Making Better Food Choices:
While there are no superfoods that contain every single nutrient needed for good health, some foods pack more nutrients per calorie than others. By choosing nutrient-dense foods, the overall quality of your diet will improve practically overnight. For the most part, that means eating whole grains, fruits, and vegetables at every meal. Here are some tips to get you started.
Add dark leafy greens to salads. Dark leafy greens contain more nutrients than iceberg lettuce. Spinach, kale, and romaine lettuce, for example, contain everything from iron to folate to fiber. Iceberg lettuce, on the other hand, is mostly water. A good rule of thumb: The darker the green, the more nutrients a leafy vegetable contains.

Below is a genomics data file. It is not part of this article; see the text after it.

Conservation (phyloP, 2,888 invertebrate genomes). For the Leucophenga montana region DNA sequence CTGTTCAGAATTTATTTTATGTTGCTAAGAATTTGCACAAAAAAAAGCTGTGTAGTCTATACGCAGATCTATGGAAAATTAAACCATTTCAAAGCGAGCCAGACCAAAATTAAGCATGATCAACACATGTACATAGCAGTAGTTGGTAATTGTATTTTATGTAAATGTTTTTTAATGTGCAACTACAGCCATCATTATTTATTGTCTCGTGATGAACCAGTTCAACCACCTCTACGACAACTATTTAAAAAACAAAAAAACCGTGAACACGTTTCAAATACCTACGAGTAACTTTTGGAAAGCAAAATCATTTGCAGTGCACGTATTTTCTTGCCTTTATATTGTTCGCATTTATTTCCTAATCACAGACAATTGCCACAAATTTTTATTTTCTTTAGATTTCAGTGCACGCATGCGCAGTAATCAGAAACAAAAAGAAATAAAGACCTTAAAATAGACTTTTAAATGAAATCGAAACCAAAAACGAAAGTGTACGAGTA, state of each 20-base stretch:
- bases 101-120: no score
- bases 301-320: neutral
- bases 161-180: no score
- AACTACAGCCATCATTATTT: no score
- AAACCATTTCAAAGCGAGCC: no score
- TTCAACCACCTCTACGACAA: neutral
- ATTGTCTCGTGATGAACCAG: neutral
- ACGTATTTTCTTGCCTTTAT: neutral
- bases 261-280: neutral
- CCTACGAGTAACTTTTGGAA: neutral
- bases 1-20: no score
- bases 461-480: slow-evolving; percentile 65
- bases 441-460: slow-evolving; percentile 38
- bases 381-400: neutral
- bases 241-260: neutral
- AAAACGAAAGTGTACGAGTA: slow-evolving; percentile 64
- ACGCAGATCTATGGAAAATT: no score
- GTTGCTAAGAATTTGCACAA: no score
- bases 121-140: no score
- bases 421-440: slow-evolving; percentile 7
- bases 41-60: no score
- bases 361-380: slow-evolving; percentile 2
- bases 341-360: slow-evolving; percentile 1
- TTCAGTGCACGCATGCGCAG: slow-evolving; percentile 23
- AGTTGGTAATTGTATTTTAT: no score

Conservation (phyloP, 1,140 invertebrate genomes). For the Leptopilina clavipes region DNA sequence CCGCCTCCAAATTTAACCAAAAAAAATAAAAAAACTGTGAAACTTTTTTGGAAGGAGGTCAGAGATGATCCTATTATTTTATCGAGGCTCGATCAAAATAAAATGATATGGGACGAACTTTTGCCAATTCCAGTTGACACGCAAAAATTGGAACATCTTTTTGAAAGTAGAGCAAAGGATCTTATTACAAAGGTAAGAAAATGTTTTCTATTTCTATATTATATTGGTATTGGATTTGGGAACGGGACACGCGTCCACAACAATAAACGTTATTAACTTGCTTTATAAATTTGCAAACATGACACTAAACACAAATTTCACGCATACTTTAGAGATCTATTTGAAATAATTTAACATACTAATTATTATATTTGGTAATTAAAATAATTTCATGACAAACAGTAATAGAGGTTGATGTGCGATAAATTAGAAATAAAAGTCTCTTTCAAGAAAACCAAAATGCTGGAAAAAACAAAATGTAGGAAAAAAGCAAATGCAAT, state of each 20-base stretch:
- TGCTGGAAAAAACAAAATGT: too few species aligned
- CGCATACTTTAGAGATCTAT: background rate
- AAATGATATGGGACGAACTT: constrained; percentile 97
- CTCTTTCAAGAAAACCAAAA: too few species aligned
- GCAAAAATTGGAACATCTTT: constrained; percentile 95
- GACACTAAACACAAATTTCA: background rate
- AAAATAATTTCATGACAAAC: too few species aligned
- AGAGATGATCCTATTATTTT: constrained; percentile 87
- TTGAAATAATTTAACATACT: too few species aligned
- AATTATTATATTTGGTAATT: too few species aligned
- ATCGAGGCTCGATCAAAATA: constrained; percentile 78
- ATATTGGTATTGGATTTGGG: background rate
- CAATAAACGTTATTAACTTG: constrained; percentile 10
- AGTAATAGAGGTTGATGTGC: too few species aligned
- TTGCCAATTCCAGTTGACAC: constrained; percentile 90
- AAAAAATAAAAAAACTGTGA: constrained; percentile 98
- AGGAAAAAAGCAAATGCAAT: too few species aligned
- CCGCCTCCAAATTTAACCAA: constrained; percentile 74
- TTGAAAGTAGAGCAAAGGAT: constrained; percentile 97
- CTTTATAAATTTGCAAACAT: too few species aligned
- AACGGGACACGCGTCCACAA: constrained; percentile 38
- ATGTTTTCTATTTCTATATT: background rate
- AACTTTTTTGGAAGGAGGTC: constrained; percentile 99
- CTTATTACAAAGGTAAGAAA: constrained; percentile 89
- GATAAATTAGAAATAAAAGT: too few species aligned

Sprinkle wheat germ on cereals, casseroles, or yogurt. Adding 2 tablespoons of wheat germ boosts the fiber nearly 2 grams but adds only 51 calories. Use the toasted variety for a nuttier flavor.
Serve a whole grain as a side dish instead of potatoes. White potatoes and grains like bulgur and wheat berries are considered starchy side dishes. But the potatoes have nowhere near as much fiber and are not as nutrient-dense as whole grains. In addition, the body quickly turns the starch in white potatoes into sugar, causing a quick spike in blood sugar and insulin. Whole grains are digested more slowly, causing a lower and more even rise in blood sugar.
Snack on whole-grain crackers rather than those made with processed flour. Wholegrain crackers such as Triscuit or Ak-mak contain more fiber than those made with refined flour. That fiber can add up if you’re a regular snacker. Even better, think of nuts as an alternative. They are probably the healthiest hunger-blunting snack you could have.
Try the “three pleasures” for dessert instead of ice cream or cake. Instead of a traditional calorie-laden dessert, create one from three of the healthiest foods you can eat: fruit, nuts, and dark chocolate.